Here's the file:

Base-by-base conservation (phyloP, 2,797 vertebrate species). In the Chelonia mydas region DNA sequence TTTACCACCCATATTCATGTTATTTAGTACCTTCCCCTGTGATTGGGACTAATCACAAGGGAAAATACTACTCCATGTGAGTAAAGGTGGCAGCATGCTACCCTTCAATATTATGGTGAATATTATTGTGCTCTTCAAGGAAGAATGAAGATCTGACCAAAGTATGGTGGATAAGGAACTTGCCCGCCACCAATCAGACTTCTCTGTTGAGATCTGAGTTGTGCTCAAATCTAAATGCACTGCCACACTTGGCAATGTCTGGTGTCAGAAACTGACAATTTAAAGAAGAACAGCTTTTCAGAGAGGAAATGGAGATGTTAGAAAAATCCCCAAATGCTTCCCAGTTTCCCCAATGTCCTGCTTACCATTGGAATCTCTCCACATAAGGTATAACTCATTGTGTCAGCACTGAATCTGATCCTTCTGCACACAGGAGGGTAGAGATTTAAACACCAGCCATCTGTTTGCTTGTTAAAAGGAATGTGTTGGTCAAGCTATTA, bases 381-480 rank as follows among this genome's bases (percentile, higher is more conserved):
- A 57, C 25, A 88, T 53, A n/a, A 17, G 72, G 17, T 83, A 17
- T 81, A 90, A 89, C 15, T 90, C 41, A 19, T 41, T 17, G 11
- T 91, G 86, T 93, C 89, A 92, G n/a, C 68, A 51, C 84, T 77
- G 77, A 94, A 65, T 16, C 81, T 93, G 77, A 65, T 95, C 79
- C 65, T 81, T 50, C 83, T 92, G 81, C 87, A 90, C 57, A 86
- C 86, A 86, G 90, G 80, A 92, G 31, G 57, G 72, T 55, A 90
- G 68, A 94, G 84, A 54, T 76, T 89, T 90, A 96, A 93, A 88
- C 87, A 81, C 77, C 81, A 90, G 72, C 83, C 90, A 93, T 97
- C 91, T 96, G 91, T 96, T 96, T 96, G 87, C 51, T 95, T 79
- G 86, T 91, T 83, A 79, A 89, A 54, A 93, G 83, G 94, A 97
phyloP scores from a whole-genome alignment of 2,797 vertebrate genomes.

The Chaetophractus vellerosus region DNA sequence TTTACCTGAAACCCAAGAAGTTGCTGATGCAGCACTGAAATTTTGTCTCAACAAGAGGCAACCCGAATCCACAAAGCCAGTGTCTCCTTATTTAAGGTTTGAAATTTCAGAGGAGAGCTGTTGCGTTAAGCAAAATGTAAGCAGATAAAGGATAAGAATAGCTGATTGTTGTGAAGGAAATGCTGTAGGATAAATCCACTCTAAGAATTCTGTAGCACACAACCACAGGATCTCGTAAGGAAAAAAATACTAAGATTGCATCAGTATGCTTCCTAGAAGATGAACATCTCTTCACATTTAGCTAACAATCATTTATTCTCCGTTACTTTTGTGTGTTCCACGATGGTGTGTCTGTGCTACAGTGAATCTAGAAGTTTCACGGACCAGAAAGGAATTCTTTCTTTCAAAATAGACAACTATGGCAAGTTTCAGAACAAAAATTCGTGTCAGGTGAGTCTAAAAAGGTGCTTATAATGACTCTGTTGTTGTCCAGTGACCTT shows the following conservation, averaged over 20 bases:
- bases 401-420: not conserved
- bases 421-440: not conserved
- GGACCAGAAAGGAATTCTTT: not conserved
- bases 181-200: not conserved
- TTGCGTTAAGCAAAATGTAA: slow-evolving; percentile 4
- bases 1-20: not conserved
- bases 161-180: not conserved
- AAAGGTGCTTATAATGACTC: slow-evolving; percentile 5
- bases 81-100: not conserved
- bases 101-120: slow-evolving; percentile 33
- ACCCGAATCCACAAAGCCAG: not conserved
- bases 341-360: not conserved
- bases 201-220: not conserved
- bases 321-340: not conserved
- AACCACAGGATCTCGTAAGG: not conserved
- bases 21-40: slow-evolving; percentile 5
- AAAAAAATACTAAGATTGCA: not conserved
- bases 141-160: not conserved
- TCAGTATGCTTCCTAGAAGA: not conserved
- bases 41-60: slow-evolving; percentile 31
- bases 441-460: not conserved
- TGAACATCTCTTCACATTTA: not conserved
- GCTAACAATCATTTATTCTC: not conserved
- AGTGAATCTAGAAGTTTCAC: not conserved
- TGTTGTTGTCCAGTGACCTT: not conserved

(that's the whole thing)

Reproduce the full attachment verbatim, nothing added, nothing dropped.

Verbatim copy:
Base-by-base conservation (phyloP, 2,797 vertebrate species). In the Chelonia mydas region DNA sequence TTTACCACCCATATTCATGTTATTTAGTACCTTCCCCTGTGATTGGGACTAATCACAAGGGAAAATACTACTCCATGTGAGTAAAGGTGGCAGCATGCTACCCTTCAATATTATGGTGAATATTATTGTGCTCTTCAAGGAAGAATGAAGATCTGACCAAAGTATGGTGGATAAGGAACTTGCCCGCCACCAATCAGACTTCTCTGTTGAGATCTGAGTTGTGCTCAAATCTAAATGCACTGCCACACTTGGCAATGTCTGGTGTCAGAAACTGACAATTTAAAGAAGAACAGCTTTTCAGAGAGGAAATGGAGATGTTAGAAAAATCCCCAAATGCTTCCCAGTTTCCCCAATGTCCTGCTTACCATTGGAATCTCTCCACATAAGGTATAACTCATTGTGTCAGCACTGAATCTGATCCTTCTGCACACAGGAGGGTAGAGATTTAAACACCAGCCATCTGTTTGCTTGTTAAAAGGAATGTGTTGGTCAAGCTATTA, bases 381-480 rank as follows among this genome's bases (percentile, higher is more conserved):
- A 57, C 25, A 88, T 53, A n/a, A 17, G 72, G 17, T 83, A 17
- T 81, A 90, A 89, C 15, T 90, C 41, A 19, T 41, T 17, G 11
- T 91, G 86, T 93, C 89, A 92, G n/a, C 68, A 51, C 84, T 77
- G 77, A 94, A 65, T 16, C 81, T 93, G 77, A 65, T 95, C 79
- C 65, T 81, T 50, C 83, T 92, G 81, C 87, A 90, C 57, A 86
- C 86, A 86, G 90, G 80, A 92, G 31, G 57, G 72, T 55, A 90
- G 68, A 94, G 84, A 54, T 76, T 89, T 90, A 96, A 93, A 88
- C 87, A 81, C 77, C 81, A 90, G 72, C 83, C 90, A 93, T 97
- C 91, T 96, G 91, T 96, T 96, T 96, G 87, C 51, T 95, T 79
- G 86, T 91, T 83, A 79, A 89, A 54, A 93, G 83, G 94, A 97
phyloP scores from a whole-genome alignment of 2,797 vertebrate genomes.

The Chaetophractus vellerosus region DNA sequence TTTACCTGAAACCCAAGAAGTTGCTGATGCAGCACTGAAATTTTGTCTCAACAAGAGGCAACCCGAATCCACAAAGCCAGTGTCTCCTTATTTAAGGTTTGAAATTTCAGAGGAGAGCTGTTGCGTTAAGCAAAATGTAAGCAGATAAAGGATAAGAATAGCTGATTGTTGTGAAGGAAATGCTGTAGGATAAATCCACTCTAAGAATTCTGTAGCACACAACCACAGGATCTCGTAAGGAAAAAAATACTAAGATTGCATCAGTATGCTTCCTAGAAGATGAACATCTCTTCACATTTAGCTAACAATCATTTATTCTCCGTTACTTTTGTGTGTTCCACGATGGTGTGTCTGTGCTACAGTGAATCTAGAAGTTTCACGGACCAGAAAGGAATTCTTTCTTTCAAAATAGACAACTATGGCAAGTTTCAGAACAAAAATTCGTGTCAGGTGAGTCTAAAAAGGTGCTTATAATGACTCTGTTGTTGTCCAGTGACCTT shows the following conservation, averaged over 20 bases:
- bases 401-420: not conserved
- bases 421-440: not conserved
- GGACCAGAAAGGAATTCTTT: not conserved
- bases 181-200: not conserved
- TTGCGTTAAGCAAAATGTAA: slow-evolving; percentile 4
- bases 1-20: not conserved
- bases 161-180: not conserved
- AAAGGTGCTTATAATGACTC: slow-evolving; percentile 5
- bases 81-100: not conserved
- bases 101-120: slow-evolving; percentile 33
- ACCCGAATCCACAAAGCCAG: not conserved
- bases 341-360: not conserved
- bases 201-220: not conserved
- bases 321-340: not conserved
- AACCACAGGATCTCGTAAGG: not conserved
- bases 21-40: slow-evolving; percentile 5
- AAAAAAATACTAAGATTGCA: not conserved
- bases 141-160: not conserved
- TCAGTATGCTTCCTAGAAGA: not conserved
- bases 41-60: slow-evolving; percentile 31
- bases 441-460: not conserved
- TGAACATCTCTTCACATTTA: not conserved
- GCTAACAATCATTTATTCTC: not conserved
- AGTGAATCTAGAAGTTTCAC: not conserved
- TGTTGTTGTCCAGTGACCTT: not conserved